Regardless, the industry seems to think that should the blockchain take off as an accepted technology in payments, bitcoin doesn’t need to be a part of the equation — except for those with a background in bitcoin.

“This result doesn’t scream controversial,” the report said. “But while capital markets professionals (who make up most of our sample) are convinced, those with backgrounds in bitcoin and the blockchain are not.”

Still, for now, bitcoin continues to drag down blockchain conversations. And that’s as more financial leaders have stepped up to defend the concept of distributed ledgers and digital currency without naming bitcoin by name.

“We shouldn’t be focused on the adoption of a digital currency. The underlying technology is a powerful one, and I think that we will see adoption of that technology much sooner,” said Mariano Belinky, the managing director at Santander InnoVentures.

Alex Batlin, the former engineer heading up UBS’ London-based blockchain innovation lab, said in an interview with CoinDesk: “In principle, it’s [blockchain technology] probably one of the biggest confluences of technology and business right now.”

For now, most of the discussion seems to be on explaining the technology of blockchain. Since the easiest comparison to make people understand how it works is to throw bitcoin into the mix, it makes sense that the bitcoin name hasn’t faded away.

Luckily, there’s more and more pieces floating around about how the blockchain works, why it underpins things like bitcoin, but means so much more than what most think about the digital currency world.

In a contributed piece featured on Forbes this week, Arvind Krishna, senior vice president and director of IBM Research, shares how the blockchain — which he noted is “little understood outside a small fraternity of computer scientists” — has the potential to overhaul our financial and business ecosystems.

“To me, blockchain is the more interesting phenomenon. It’s a completely novel architecture for business — a foundation for building a new generation of transactional applications that establish trust and transparency while streamlining business processes. It has the potential to vastly reduce the cost and complexity of getting things done. Essentially, it could help bring to business processes the openness and hyper-efficiency we have come to expect in the Internet Era,” he wrote.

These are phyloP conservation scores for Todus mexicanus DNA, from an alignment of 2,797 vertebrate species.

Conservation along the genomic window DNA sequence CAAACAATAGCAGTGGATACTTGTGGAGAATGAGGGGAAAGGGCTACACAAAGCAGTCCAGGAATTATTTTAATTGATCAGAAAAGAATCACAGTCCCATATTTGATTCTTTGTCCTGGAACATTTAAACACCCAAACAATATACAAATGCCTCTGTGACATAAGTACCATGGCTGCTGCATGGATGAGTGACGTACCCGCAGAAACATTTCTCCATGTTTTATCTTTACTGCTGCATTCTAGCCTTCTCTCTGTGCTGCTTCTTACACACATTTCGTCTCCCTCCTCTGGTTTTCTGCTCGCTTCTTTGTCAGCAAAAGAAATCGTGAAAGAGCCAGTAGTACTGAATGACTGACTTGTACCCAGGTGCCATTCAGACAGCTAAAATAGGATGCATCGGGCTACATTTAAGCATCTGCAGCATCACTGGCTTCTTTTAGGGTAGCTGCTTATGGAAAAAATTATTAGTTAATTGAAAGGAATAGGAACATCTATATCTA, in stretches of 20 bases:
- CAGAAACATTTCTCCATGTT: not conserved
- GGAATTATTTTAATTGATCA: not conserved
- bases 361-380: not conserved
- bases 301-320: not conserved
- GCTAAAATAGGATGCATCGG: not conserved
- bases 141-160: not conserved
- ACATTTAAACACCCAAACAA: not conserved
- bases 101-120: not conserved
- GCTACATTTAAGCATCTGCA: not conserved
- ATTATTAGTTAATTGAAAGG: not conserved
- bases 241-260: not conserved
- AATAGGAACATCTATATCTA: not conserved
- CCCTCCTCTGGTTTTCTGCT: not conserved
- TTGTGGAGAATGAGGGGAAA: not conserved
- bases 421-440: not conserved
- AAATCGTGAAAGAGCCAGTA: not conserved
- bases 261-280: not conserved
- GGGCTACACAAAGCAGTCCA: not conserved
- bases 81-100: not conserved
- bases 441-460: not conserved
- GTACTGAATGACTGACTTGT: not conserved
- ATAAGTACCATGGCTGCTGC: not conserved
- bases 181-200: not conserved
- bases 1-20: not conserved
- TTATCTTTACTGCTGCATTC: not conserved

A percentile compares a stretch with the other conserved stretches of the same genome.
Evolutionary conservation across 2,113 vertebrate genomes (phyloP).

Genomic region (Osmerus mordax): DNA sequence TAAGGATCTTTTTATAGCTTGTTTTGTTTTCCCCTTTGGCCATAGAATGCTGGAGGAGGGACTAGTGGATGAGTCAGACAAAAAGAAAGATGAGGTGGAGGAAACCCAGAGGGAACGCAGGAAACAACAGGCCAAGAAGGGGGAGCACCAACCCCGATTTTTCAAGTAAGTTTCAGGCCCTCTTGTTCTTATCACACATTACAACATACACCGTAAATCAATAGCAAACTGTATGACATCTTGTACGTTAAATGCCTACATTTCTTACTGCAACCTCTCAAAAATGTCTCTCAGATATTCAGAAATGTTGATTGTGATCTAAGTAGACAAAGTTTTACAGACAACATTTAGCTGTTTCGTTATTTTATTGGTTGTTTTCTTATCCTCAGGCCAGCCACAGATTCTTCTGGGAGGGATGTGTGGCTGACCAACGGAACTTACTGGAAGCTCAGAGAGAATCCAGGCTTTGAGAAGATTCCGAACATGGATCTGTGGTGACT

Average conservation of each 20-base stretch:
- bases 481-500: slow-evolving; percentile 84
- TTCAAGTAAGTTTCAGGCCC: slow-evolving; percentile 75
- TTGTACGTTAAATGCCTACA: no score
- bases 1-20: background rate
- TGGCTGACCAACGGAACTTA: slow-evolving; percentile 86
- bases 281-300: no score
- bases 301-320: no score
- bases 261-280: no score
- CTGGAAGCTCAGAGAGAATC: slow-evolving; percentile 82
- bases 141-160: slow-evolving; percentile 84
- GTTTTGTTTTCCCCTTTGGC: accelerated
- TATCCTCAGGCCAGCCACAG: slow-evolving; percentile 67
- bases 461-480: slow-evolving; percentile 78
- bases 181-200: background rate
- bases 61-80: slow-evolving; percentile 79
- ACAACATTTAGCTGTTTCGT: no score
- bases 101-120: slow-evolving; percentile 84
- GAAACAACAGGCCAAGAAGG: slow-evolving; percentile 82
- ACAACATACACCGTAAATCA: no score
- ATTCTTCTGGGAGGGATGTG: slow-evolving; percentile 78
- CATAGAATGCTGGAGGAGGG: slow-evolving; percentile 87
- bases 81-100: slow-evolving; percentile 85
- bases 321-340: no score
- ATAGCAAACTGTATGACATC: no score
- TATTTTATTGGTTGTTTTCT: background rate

Everything from its integration of Internet of Things tech to how data (and money) is transferred and shared makes a good case for blockchain’s tech. But for now, Krishna wrote, we’re still “pushing old procedures through new pipes.”

And that’s where the change may be needed.

“Blockchain-based systems could help radically improve whole industries, beginning with banking and insurance. But its impact could be much broader. It could make a difference whenever valuable assets are transferred from one party to another and whenever you need to know for certain that a piece of digital information — anything from electronic artwork to the terms of a business agreement — is unique and unchangeable by any party without the agreement of all parties,” he continued.

And that’s the real value that isn’t being discussed as much — because the conversation still has bitcoin trailing behind. So perhaps for now, it’s best to take the lipstick off that pig and call things what they are: Call bitcoin, bitcoin and blockchain, blockchain.

 Bitcoin Tracker Week 94

The Good, The Bad — The Top Bitcoin Stories Of The Week

Yep — Another Big Bank Gets Serious About The Distributed Ledger

Speaking of the blockchain … In the latest of a slew of financial institutions to embrace bitcoin, SAN InnoVentures, the investment and venture arm of the Santander Group, is putting $4 million into a distributed ledger technology platform via Ripple in a Series A round.

That investment brings the open ledger company’s Series A to $32 million as it seeks to bring new investors to the digital assets tracking world and brings total funding to more than $38 million.